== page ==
After following along the road for several miles, we stopped at the trail head for Fairy Falls. It was a 2-mile hike and 800 feet up to the falls. It was very scenic and we felt like we were in Jurassic Park. Everything was lush green and covered with moss and ferns.
Bagging the first of many waterfalls here in the Gorge, our efforts were rewarded with a winner. Fairy Falls is known to be one of the more photogenic of the Gorge waterfalls. After this leg stretcher, we returned to the RV Park and started a couple of loads of wash while we set up the camper and got dinner ready.
Friday we woke to sun. What a great feeling. Melinda had big plans made. The Columbia Gorge is all about waterfalls. The Columbia River has been carving deep layers of basalt lava for millions of years, resulting in steep cliffs on the Oregon side. Creeks draining Cascade snowfields and watersheds form dozens of waterfalls. There are more than 50 accessible falls on the Oregon side, and combined they represent all eight waterfall types: plunge, block, fan, tier, segmented, horsetail, cascade and punchbowl. It would be a challenge to see how many she could add to her collection, and just how many I could endure.
We left early for Multnomah Falls, the granddaddy of all of the waterfalls and the most visited tourist site in Oregon, surpassing even Crater Lake. Expecting busloads of tourists as well as school children to arrive, Melinda was anxious to be there before breakfast. Multnomah Falls is a spectacular two-tiered waterfall dropping a total of 600+ feet. It is the second highest all-season waterfall in the country, only Yosemite Falls is higher. It drops 542 feet in a single plunge, flows down the canyon and then drops another 70 feet. It is impossible to describe the power of this falls as the water hits its plunge pool. It makes an awesome, thundering sound, and creates quite a headwind, along with a constant spray of heavy mist. Directly over the lower drop is an old footbridge constructed in 1914.
The land was donated by a lumber baron with funds for construction of the bridge. The City of Portland built a lodge at the base of the falls in 1925. Eventually the property was transferred to the US Forest Service. After taking photos from the bottom we hiked up to the top of the falls on a series of switchbacks. The views down the Gorge from that high elevation were outstanding. We ate a huge breakfast in the Lodge after our excursion.
Afterwards, we headed east down the Gorge, stopping at Horsetail Falls for a photo. This one was near the road and didn’t require any hiking. In no time, Melinda had added another notch to her belt. Then it was on to the Bonneville Fish Hatchery.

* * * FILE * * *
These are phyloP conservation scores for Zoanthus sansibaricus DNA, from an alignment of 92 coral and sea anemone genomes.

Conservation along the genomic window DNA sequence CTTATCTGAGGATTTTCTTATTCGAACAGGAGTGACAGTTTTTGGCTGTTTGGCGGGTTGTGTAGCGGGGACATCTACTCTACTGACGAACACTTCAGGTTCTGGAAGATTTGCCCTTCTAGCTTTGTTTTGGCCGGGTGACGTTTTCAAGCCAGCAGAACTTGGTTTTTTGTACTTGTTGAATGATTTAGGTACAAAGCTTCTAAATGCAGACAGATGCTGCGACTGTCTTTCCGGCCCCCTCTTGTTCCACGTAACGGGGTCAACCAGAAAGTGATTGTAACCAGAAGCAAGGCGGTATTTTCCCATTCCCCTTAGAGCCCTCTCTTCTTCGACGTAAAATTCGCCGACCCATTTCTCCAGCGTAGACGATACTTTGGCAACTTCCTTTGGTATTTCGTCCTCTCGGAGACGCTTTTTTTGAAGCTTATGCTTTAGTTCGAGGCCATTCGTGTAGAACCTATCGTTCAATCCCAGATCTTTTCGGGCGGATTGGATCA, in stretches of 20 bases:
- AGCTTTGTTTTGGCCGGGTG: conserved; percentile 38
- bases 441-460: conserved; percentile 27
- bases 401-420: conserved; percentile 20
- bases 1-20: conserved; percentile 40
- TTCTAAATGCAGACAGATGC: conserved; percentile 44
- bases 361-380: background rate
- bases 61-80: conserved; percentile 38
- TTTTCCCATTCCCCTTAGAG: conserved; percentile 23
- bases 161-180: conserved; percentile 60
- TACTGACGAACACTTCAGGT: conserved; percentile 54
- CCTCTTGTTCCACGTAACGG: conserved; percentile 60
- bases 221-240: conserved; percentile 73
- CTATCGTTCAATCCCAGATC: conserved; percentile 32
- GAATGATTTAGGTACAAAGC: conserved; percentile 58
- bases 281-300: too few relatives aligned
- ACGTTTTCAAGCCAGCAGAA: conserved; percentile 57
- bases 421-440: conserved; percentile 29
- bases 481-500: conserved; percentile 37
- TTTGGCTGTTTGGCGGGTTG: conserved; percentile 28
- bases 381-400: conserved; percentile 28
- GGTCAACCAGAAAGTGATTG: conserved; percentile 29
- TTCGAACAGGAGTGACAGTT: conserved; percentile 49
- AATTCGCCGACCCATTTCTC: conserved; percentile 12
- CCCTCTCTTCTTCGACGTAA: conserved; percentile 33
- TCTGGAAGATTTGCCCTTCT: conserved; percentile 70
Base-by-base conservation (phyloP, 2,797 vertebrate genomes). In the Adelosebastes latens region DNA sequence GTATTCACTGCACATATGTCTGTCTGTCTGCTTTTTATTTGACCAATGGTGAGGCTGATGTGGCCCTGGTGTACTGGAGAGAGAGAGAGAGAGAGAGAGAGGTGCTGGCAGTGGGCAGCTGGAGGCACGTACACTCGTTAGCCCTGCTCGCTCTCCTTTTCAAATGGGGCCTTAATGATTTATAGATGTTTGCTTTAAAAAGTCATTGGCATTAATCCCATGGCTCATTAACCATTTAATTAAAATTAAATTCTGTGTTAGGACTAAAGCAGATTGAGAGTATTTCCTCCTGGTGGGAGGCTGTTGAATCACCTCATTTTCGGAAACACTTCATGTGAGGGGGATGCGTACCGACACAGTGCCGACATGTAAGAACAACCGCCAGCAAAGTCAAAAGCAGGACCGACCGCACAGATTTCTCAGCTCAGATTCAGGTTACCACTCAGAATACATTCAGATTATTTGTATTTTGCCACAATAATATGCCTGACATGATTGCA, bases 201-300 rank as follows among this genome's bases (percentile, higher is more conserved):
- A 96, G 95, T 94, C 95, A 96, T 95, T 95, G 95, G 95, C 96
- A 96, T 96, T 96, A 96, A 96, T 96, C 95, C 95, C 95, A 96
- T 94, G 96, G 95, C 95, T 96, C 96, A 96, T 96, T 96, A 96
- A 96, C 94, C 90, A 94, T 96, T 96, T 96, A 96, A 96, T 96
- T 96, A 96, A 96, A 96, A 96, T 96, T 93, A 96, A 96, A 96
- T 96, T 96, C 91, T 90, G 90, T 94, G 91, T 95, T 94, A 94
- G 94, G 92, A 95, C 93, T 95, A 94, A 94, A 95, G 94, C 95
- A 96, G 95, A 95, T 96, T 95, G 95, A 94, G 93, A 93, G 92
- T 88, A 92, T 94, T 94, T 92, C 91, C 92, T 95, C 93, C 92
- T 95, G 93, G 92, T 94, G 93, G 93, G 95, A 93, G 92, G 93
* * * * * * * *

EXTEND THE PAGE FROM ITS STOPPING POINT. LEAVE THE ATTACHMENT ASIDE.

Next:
The hatchery was established in 1909 as the central hatching and rearing site for eggs taken at other hatcheries. It is by far the biggest hatchery we have seen. Every year they release 1.2 million Coho, 8.5 million fall Chinook, 215,000 summer Steelhead and 80,000 winter Steel head. But we are between seasons and not much was going on.
They have a lot of information about Sturgeons, a native fish that can grow to immense sizes. They have a viewing area where you can take a gander at Herman who is 10+ feet long, 400+ pounds and 70+ years old. He lazily cruises around the pond with some immense rainbow trout. Surgeons can get even bigger and can live for 100 years! They’ve been around for millions of years . . . back to the time of the dinosaurs.
After lunch in Cascade Locks, another small town, we went to the Bonneville Dam which you can tour. Unfortunately, it was getting late and we only had time to check out the fish viewing windows adjacent to the fish ladders. Apparently people sit here and count various species of fish coming up the ladders. The ladders are actually a series of tiers that the fish must surmount in order to make it past the dam and on upriver. About 15% don’t survive the obstacle. Most of the fish at this time of the year were Shad, but every once in a while a big Chinook would swim by. Back at the camper we had a dry evening outside for a change.
Just up the historic road from our campground is a well-known scenic viewpoint. From a high bluff overlooking the Columbia one can have the most far-reaching span of the river. It presents one of the most photographed sites in the Gorge, and of course Melinda had to be there. In the distance you can see the Vista House, designed and constructed at the time the Historic Highway 30 was built. It has interpretive displays and is meant to be enjoyed by all passing through. The highway’s builder thought that it had one of the most spectacular vistas in the world. It certainly is a fine way to showcase our tour of the Columbia Gorge.
Chris and Melinda